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St Joseph Health System Discovers Medical Record Storage Facility Improperly Disposed of Patient Records

St Joseph Health System in North Central Indiana is alerting patients that some of their protected health information has been exposed and may have been viewed by unauthorized individuals. The breach did not happen at St Joseph Health, but at one of its business associates.

Central Files Inc, a secure record storage facility in South Bend, IN, was contracted to securely store patient records in compliance with federal and state regulations and to destroy certain records in accordance with HIPAA Rules. Central Files Inc. has now permanently closed but was required to continue to store patient records until an alternative secure records facility could be located.

Between April 1 and April 9, 2020, several healthcare groups affiliated with St Joseph Health System were notified that confidential records containing information patient information had been dumped in a location in the South Bend area at some point prior to April 1, 2020.

The records discovered at the site were in poor condition. According to the substitute breach notification on the St Joseph Health System website, the records were “showing signs of moisture damage, mold, and rodent infestation, and damage from being mixed with trash and other debris.” Attempts were made to identify patients whose data had been exposed, but trained safety personnel determined that inspecting the majority of the records would be hazardous to health and recommended the best course of action was to arrange for the records to be securely destroyed.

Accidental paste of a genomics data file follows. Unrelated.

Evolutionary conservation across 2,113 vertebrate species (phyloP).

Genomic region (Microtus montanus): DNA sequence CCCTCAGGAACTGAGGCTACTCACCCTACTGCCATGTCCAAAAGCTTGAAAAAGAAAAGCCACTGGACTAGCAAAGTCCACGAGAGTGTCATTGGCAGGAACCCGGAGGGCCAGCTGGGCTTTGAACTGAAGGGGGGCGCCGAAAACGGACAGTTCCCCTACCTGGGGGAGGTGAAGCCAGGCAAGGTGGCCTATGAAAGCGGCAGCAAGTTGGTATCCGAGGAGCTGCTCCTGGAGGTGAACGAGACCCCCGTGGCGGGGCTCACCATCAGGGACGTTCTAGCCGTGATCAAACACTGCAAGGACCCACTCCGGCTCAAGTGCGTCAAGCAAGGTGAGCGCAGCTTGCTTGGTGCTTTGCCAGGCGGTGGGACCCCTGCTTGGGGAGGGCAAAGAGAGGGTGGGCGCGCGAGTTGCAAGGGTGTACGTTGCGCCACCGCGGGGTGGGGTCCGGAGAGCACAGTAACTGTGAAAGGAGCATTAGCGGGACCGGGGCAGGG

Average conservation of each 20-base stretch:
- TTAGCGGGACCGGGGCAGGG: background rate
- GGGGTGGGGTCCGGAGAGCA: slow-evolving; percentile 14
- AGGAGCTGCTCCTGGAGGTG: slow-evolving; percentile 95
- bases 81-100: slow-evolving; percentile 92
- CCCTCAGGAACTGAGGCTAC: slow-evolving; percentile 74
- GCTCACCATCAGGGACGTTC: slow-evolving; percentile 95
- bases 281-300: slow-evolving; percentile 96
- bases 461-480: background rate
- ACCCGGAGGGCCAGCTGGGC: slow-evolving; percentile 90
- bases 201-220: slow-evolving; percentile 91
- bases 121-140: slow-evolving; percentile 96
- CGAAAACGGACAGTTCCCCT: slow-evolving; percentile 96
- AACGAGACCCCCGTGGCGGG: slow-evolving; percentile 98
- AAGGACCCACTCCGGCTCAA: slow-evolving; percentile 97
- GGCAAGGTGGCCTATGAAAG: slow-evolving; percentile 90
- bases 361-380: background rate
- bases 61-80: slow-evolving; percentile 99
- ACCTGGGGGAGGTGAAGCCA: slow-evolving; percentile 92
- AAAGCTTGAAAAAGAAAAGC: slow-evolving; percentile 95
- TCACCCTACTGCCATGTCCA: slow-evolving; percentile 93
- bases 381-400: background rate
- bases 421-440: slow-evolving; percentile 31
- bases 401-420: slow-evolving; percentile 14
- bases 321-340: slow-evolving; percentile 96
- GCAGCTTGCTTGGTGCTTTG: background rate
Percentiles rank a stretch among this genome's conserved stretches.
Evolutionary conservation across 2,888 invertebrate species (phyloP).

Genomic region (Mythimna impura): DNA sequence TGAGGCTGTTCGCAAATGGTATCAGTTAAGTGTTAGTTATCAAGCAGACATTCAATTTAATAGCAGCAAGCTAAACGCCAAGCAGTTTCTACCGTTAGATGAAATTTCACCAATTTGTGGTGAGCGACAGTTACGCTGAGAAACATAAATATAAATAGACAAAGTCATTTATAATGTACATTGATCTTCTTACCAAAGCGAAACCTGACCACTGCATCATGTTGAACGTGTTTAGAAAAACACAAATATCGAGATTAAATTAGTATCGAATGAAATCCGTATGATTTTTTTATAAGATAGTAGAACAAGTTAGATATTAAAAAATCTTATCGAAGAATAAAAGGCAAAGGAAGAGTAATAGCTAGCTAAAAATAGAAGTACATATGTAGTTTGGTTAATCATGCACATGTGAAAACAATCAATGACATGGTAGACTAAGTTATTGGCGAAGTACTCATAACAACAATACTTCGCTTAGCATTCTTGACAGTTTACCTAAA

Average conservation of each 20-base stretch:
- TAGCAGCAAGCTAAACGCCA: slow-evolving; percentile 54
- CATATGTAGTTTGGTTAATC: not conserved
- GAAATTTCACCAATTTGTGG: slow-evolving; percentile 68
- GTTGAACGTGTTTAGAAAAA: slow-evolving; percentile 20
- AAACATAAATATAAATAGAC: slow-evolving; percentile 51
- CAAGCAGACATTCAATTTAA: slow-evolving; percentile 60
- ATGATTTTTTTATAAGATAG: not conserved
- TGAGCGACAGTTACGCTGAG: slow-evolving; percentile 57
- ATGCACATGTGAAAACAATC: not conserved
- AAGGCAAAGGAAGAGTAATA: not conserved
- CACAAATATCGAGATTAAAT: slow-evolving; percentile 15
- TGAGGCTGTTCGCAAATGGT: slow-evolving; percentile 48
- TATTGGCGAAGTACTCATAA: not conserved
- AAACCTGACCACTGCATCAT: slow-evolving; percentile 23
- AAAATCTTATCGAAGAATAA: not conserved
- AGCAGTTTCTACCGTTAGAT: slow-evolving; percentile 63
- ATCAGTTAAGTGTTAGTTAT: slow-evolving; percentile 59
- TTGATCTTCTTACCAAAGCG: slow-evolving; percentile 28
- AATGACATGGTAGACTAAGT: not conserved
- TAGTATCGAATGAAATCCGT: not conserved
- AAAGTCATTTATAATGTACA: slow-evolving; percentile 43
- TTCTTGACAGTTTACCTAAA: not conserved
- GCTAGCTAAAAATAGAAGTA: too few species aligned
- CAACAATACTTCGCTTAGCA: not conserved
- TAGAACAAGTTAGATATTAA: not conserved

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The records that could safely be salvaged have been recovered and St Joseph Health System has engaged a vendor to recover the remaining records from the site. That process was completed on May 20, 2020 and arrangements have been made to have those records securely and permanently destroyed.

In many cases, the records were old and contained out of date information. Some of the documentation included paper copies of medical records and billing statements that contained information such as names, contact information, Social Security numbers, dates of services, and clinical and diagnostic information. Patients have been notified about the breach and told that no evidence was found to suggest any information has been misused, although the possibility of unauthorized access could not be ruled out.

The records related to the following entities

  • Goshen Emergency Physicians, LLC / Elkhart Emergency Physicians, Inc. (From 2002 to 2010) – As many as 550,000 records
  • Saint Joseph Health System (From 1999 to 2013) – up to 1,000 records
  • Allied Physicians of Michiana (From 1995 to 2007) – Up to 976 records
  • New Avenues (From June 2004 to December 2015) – Up to 500 records
  • South Bend Medical Foundation (From 2009 to 2015) – Up to 500 records
  • Michiana Hematology Oncology (From 2002 to 2004) – Up to 500 records
  • Cardiology Associates, Inc. (From March 1, 2007 to November 30, 2013)

The breach has yet to appear on the HHS’ Office for Civil Rights website so it is currently unclear how many patients have been affected.

Author: Steve Alder is the editor-in-chief of HIPAA Journal. Steve is responsible for editorial policy regarding the topics covered on HIPAA Journal. He is a specialist on healthcare industry legal and regulatory affairs, and has several years of experience writing about HIPAA and other related legal topics. Steve has developed a deep understanding of regulatory issues surrounding the use of information technology in the healthcare industry and has written hundreds of articles on HIPAA-related topics.